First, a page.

Another large category of community benefit spending is health professions training and research. We are in a provider shortage and clearly training medical professionals is a public good. But hospitals’ spending on this training doesn’t necessarily align with community need. There’s no guarantee that the doctors and nurses training at a medical school will go on to work in underserved areas or specialties like primary care; in fact, most of them don’t. Medical research is also undoubtedly good for society, but hospitals already receive funding for research from the government and other sources. Even if this research is fully funded, hospitals can still report it as a community benefit.
(For more on the different categories of community benefit, check out our op-ed in Stat News.)
How can it be that so much reported community benefit spending isn’t directly related to community health needs? This issue stems from a key disconnect in the community benefit standard…
5) Community benefit spending does not have to be connected to community health needs
Under the Affordable Care Act, hospitals have to create a community health needs assessment (CHNA) every three years that identifies the most important health needs in their community. Hospitals spend a significant amount of time and resources to conduct the CHNA and understand what barriers are keeping their communities from living their healthiest lives.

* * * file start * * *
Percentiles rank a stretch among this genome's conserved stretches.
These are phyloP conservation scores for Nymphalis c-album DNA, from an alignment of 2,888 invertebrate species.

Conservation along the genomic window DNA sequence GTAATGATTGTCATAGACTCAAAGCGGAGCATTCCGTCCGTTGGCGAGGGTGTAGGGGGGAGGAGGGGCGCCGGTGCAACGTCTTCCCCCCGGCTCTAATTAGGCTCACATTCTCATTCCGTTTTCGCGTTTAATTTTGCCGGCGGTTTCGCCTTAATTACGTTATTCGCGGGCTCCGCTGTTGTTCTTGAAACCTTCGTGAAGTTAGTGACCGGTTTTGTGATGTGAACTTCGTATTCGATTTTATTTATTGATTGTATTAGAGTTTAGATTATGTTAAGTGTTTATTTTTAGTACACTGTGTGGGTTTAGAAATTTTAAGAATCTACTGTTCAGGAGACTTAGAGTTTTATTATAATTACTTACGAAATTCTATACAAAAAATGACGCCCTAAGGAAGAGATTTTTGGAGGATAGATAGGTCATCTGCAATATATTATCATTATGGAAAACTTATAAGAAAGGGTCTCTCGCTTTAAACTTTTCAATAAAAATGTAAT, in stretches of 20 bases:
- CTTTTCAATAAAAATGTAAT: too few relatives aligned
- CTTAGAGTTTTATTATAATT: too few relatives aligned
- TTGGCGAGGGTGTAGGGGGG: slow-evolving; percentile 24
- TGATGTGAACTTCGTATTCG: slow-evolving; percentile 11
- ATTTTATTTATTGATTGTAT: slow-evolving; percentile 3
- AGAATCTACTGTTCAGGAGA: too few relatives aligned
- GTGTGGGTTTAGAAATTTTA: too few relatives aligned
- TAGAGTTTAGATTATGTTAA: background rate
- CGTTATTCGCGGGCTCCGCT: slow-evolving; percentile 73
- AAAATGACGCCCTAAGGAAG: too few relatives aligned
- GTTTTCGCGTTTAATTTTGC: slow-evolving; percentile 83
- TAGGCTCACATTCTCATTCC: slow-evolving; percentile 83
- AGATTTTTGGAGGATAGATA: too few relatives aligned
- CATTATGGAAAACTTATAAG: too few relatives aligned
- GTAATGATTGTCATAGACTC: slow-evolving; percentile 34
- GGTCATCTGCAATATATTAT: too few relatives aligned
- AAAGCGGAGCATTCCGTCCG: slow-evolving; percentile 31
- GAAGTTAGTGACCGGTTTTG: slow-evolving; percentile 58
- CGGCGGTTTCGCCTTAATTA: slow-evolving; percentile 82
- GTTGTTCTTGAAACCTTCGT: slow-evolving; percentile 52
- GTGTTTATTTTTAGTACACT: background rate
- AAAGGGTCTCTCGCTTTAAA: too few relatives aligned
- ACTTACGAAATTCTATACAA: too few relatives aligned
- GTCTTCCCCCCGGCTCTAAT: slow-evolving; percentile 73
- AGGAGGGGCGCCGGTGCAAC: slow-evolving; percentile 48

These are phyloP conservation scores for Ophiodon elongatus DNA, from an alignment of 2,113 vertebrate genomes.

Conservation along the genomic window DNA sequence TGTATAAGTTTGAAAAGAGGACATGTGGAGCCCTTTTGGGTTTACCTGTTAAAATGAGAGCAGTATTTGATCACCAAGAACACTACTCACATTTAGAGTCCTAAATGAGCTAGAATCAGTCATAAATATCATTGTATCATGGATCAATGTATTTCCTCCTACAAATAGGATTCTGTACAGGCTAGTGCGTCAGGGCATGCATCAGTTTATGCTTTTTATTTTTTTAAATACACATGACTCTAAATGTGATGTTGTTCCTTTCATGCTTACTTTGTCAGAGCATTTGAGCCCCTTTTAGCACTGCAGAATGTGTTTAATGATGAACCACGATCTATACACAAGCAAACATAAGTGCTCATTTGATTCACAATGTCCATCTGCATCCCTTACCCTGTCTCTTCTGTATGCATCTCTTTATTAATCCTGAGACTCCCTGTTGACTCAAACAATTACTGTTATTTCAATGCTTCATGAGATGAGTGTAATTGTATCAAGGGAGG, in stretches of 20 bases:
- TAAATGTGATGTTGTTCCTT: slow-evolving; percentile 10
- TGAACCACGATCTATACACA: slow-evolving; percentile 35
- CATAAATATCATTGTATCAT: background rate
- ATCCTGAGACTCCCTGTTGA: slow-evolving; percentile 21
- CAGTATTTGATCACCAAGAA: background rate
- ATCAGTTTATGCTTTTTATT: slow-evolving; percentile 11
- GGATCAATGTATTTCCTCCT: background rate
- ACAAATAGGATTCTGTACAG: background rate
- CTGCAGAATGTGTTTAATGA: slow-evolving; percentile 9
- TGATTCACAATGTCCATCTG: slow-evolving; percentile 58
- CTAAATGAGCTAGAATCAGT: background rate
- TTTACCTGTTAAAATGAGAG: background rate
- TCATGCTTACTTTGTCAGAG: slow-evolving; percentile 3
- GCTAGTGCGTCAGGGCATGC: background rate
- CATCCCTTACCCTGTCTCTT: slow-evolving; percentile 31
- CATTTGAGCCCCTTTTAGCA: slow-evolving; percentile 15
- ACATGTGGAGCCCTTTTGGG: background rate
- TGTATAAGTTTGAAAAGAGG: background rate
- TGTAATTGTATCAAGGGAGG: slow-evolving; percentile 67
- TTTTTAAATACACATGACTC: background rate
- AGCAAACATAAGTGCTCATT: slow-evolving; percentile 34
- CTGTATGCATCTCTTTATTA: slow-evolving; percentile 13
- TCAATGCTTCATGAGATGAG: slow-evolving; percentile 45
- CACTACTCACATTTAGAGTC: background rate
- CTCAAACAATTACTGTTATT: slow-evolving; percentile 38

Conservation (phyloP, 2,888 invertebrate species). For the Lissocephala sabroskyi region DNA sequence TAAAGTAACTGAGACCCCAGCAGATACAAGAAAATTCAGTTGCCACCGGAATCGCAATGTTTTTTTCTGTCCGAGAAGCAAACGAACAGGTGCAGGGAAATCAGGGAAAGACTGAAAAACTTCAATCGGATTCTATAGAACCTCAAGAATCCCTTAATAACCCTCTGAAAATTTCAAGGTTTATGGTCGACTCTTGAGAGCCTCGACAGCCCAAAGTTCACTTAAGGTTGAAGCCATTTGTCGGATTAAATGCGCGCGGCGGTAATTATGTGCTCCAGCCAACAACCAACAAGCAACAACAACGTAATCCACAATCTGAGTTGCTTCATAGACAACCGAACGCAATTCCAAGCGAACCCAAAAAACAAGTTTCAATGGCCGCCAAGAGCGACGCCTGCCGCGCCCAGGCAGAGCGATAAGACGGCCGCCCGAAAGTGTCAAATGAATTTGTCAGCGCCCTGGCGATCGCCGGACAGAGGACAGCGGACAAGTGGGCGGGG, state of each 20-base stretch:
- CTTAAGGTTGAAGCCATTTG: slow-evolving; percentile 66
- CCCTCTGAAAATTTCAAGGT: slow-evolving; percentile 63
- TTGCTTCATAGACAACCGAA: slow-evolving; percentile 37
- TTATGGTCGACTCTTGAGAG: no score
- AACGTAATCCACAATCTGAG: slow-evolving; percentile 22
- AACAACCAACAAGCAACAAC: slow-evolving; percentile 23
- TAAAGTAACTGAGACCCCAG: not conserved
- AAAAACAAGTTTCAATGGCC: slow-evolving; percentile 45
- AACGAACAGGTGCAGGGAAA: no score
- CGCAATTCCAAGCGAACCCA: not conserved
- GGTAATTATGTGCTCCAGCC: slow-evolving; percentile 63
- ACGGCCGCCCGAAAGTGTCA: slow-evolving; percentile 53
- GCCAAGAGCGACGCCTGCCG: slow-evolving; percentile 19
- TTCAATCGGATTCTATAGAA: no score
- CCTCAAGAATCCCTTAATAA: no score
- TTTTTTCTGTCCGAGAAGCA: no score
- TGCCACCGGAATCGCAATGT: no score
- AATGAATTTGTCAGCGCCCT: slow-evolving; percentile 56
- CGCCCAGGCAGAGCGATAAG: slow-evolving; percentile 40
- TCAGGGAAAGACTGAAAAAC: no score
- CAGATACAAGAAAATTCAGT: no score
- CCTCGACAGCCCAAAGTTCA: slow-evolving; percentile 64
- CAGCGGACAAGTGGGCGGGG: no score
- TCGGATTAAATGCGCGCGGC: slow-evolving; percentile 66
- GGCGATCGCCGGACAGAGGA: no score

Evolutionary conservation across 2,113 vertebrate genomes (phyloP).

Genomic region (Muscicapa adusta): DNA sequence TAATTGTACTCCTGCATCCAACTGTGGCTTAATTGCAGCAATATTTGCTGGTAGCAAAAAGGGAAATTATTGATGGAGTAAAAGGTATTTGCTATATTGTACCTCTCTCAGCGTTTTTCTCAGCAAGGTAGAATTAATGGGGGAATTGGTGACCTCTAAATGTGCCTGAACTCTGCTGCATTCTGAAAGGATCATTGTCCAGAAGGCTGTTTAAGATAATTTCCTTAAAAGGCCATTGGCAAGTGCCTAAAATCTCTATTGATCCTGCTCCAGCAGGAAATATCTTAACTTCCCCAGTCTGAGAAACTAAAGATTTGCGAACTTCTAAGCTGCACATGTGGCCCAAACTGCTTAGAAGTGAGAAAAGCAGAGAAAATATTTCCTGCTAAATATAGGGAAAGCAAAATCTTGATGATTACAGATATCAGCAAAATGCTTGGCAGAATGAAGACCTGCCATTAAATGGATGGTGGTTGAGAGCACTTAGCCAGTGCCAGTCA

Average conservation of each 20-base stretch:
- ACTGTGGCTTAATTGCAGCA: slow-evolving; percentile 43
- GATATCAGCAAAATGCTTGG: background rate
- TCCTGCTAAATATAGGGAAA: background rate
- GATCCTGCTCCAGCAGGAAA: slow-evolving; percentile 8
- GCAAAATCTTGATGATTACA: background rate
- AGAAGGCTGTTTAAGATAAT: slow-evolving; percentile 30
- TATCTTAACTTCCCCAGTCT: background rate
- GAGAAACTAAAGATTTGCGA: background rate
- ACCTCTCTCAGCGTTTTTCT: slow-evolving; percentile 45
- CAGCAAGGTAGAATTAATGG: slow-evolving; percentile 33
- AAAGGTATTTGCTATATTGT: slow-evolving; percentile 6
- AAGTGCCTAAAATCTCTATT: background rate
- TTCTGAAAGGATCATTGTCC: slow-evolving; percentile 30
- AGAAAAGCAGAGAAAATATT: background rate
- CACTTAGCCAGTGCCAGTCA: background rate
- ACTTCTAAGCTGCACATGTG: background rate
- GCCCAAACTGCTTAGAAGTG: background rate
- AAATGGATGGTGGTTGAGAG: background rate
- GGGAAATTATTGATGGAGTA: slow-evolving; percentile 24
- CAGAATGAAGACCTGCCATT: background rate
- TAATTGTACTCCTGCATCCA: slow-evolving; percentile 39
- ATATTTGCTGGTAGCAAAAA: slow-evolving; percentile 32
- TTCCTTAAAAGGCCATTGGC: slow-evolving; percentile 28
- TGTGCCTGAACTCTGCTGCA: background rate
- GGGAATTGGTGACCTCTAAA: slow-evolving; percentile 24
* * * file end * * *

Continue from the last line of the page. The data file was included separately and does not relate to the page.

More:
Hospitals are then supposed to create an implementation plan that explains what measures they will take to address these health needs. But there is no requirement that hospitals spend a certain amount on these programs, or even report specifically how much they are spending on the implementation. In fact, one study found that 42% of hospital CHNAs don’t include any information on how their community benefit programs have impacted health needs thus far.
This disconnect can lead to situations like in Atlanta, where Wellstar Health System identified access to care as a key health need for the Atlanta area in their CHNA, then proceeded to close both of their Atlanta hospitals.
The hospital community benefit has enormous potential to make a difference in community health and financial well-being. If all hospitals invested heavily in financial assistance and community health programs, we would undoubtedly see less medical debt burden and improved outcomes. However, the current regulatory landscape gives hospitals little incentive to reach this potential. Clearly there needs to be more transparency and accountability on this issue, so we’re happy to see both federal and state policymakers stepping up and taking action.
For more on how states are addressing hospital community benefit spending, check out our Fair Share Spending event featuring health policy leaders from Oregon, Pennsylvania, California, and Colorado.